Global Collaboration to Accelerate Transition to Open Access

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Global Collaboration to Accelerate Transition to Open Access Daisy Selematsela (Ph. D & Professor

Global Collaboration to Accelerate Transition to Open Access Daisy Selematsela (Ph. D & Professor of Practice of Knowledge and Information Management – University of Johannesburg) Unisa Open Access 2020 Webinar 21 October 2020

University of South Africa – Pretoria South Africa

University of South Africa – Pretoria South Africa

Global Collaboration to Accelerate Transition to Open Access

Global Collaboration to Accelerate Transition to Open Access

Global change drivers in 2020 • World rapidly changed and countries are grappling with

Global change drivers in 2020 • World rapidly changed and countries are grappling with – how to use scientific advances to deal with challenges i. e COVID 19 – how to build resilience in a fragile world

Potential lies in collaborative opportunities offered by a changing, increasingly connected and globalized environment

Potential lies in collaborative opportunities offered by a changing, increasingly connected and globalized environment

Global Drivers • • • Social Change Scientific & Technological Economic Environmental Geopolitical

Global Drivers • • • Social Change Scientific & Technological Economic Environmental Geopolitical

Global Driver: Social Change • Exponential population growth – 11 Billion by 2100 –

Global Driver: Social Change • Exponential population growth – 11 Billion by 2100 – competition for resources • Aging population – 2050 estimated 80% of older people will live in Developing World; will have no regular income • Africa Youth “bulge” – high youth unemployment – drives inequality & social instability • 2050 Global North estimated 84% urbanised & Africa 62% - potential for economic growth BUT expose people to marginalisation, conflict and exploitation • Increasing uncontrolled migration to developed countries – leading to social instability • International mobility of highly educated individuals, supported by digital technologies – drives global knowledge circulation.

Global Driver: Scientific & Technological • Modern science and data proliferation – access to

Global Driver: Scientific & Technological • Modern science and data proliferation – access to range of data form multiple sources with variable quality; • Science breakthroughs are quicker, translated faster into innovations; • 4 IR (Fourth Industrial Revolution) blurred lines between physical & digital spheres – with legal, ethical & socio-economic consequences.

Global Driver: Economic • Emerging economies: Growing middle class and increasing consumerism increase demand

Global Driver: Economic • Emerging economies: Growing middle class and increasing consumerism increase demand for goods & services; • Technological change promotes social inclusion & economic growth BUT cause loss of traditional jobs – high proportion of unskilled workers; • Disruptive effects of globalization – analysts do not foresee the large scale retreat of globalization even though there are protective policies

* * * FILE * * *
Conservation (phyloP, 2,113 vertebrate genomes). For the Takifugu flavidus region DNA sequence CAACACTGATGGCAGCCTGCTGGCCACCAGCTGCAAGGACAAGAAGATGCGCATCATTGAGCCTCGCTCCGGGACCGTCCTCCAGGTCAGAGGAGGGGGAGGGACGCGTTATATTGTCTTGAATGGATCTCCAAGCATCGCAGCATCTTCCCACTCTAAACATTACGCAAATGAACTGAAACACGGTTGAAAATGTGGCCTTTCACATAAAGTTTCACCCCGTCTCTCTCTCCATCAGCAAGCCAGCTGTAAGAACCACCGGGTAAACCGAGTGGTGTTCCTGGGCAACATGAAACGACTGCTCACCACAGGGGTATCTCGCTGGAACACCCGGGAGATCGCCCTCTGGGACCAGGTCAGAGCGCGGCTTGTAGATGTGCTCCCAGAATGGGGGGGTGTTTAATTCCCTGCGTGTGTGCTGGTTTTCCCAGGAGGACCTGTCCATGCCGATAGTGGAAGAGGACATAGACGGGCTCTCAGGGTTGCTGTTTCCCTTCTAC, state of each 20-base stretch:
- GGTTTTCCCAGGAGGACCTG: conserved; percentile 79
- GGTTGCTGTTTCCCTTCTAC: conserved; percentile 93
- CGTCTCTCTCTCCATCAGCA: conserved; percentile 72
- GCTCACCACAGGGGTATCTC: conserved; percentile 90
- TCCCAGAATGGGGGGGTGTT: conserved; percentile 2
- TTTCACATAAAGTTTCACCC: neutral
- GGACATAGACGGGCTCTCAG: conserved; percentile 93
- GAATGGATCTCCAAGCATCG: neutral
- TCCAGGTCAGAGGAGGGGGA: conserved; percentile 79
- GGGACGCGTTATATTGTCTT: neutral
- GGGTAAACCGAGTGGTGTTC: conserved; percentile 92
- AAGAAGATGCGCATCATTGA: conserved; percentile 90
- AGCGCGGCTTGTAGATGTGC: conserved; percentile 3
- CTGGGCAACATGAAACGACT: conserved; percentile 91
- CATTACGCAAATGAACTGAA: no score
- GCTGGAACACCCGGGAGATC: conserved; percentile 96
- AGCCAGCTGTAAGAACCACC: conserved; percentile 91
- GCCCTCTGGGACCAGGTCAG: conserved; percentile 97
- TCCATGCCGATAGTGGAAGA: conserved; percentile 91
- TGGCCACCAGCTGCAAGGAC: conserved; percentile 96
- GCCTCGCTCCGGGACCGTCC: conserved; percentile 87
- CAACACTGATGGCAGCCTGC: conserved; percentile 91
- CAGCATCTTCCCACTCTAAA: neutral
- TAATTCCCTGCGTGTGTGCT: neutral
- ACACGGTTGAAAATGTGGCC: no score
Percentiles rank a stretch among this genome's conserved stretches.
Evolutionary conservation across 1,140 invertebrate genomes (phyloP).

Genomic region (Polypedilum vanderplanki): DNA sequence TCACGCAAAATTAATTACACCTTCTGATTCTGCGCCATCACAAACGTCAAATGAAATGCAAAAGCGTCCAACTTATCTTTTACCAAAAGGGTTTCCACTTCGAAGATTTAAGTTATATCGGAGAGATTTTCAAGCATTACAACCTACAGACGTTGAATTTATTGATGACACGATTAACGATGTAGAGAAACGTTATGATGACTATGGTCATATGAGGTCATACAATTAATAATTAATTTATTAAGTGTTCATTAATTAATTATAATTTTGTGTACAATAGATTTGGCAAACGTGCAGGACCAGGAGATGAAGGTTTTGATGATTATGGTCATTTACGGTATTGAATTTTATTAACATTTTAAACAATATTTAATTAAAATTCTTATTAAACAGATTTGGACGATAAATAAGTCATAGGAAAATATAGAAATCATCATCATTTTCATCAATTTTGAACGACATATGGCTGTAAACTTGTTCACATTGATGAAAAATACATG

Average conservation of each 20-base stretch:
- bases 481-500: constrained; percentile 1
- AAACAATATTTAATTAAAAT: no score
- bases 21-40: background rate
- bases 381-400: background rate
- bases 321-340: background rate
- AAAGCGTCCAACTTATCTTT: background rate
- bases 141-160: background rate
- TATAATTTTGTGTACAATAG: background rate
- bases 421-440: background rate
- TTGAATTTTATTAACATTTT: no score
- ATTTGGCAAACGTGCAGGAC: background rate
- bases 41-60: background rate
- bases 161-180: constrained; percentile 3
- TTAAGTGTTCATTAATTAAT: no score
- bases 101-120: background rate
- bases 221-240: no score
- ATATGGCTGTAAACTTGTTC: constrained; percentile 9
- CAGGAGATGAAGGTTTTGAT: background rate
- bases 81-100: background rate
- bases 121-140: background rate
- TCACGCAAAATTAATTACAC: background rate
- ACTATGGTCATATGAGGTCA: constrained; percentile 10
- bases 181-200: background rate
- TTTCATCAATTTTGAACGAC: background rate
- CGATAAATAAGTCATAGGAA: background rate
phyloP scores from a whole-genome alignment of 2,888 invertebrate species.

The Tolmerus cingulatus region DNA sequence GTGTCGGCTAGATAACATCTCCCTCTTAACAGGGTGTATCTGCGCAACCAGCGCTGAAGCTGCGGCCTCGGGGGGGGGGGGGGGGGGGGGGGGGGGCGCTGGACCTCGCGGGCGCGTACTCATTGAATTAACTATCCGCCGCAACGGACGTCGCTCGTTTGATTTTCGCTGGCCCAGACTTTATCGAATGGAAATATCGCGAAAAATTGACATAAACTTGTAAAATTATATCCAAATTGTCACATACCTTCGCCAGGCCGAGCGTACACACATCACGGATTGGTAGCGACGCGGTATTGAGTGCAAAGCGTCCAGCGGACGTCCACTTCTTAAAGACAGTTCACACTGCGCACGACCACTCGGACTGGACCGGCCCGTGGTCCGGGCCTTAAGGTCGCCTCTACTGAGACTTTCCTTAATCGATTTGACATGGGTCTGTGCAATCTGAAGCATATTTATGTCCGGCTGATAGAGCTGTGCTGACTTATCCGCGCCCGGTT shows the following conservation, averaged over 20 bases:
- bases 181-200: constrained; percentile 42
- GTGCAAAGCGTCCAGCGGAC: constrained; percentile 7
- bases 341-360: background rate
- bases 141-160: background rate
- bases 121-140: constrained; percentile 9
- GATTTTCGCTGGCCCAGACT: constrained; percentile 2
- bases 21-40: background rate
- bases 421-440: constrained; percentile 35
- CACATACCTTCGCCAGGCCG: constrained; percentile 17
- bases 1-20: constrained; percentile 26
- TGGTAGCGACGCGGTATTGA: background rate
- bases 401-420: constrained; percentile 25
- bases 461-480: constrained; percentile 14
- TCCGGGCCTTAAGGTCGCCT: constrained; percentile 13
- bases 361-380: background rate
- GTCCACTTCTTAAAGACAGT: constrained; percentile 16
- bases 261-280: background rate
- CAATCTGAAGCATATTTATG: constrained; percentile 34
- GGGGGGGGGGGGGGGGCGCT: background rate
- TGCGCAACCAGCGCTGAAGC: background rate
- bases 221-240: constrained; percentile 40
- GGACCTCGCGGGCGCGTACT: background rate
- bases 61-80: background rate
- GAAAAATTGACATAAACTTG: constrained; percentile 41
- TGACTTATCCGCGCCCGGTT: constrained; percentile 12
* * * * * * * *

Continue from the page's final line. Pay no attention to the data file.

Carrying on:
Global Driver: Environmental • Climate change challenges – degradation of the natural environment, i.

Global Driver: Environmental • Climate change challenges – degradation of the natural environment, i. e biodiversity loss will shape policies • New policies will require new technologies, processes, services and business models

Global Driver: Geopolitical • Shift of worlds economic and political power from West and

Global Driver: Geopolitical • Shift of worlds economic and political power from West and North, to East and South (Axis) • International landscape is increasingly multipolar

Implications of the drivers of global change

Implications of the drivers of global change

 • Current innovative thinking does not adequately seem to respond to a world

• Current innovative thinking does not adequately seem to respond to a world in rapid transition. • Shift from thinking about systems in isolation to considering the entire socio-technical systems and values underlying them. – i. e focus on a transport system to systems of mobility

Knowledge development • Creation/support of knowledge networks – i. e scientists organise scientific exchanges,

Knowledge development • Creation/support of knowledge networks – i. e scientists organise scientific exchanges, educational programmes, and other opportunities to build capacity and encourage innovation and knowledge production – improve science diplomacy •

Open Science & Open Innovation • Access to public science provides potential for research

Open Science & Open Innovation • Access to public science provides potential for research ecosystem to be participative & productive by: – Reducing duplication and the costs of creating, transferring and reusing data. • Fostering digitally enabled open and collaborative innovation is key – In a networked world – no longer possible to ring-fence what we know/have invented and to create new value through internal means alone! • Collaborative innovation involves greater use of Internet, digital technologies & social networks to foster learning, enable the co-creation of (codified) knowledge, and provide wide access to tools, data and resources.

References • 2018 White Paper on Science, Technology and Innovation – www. dst. gov

References • 2018 White Paper on Science, Technology and Innovation – www. dst. gov – www. gcis. gov. za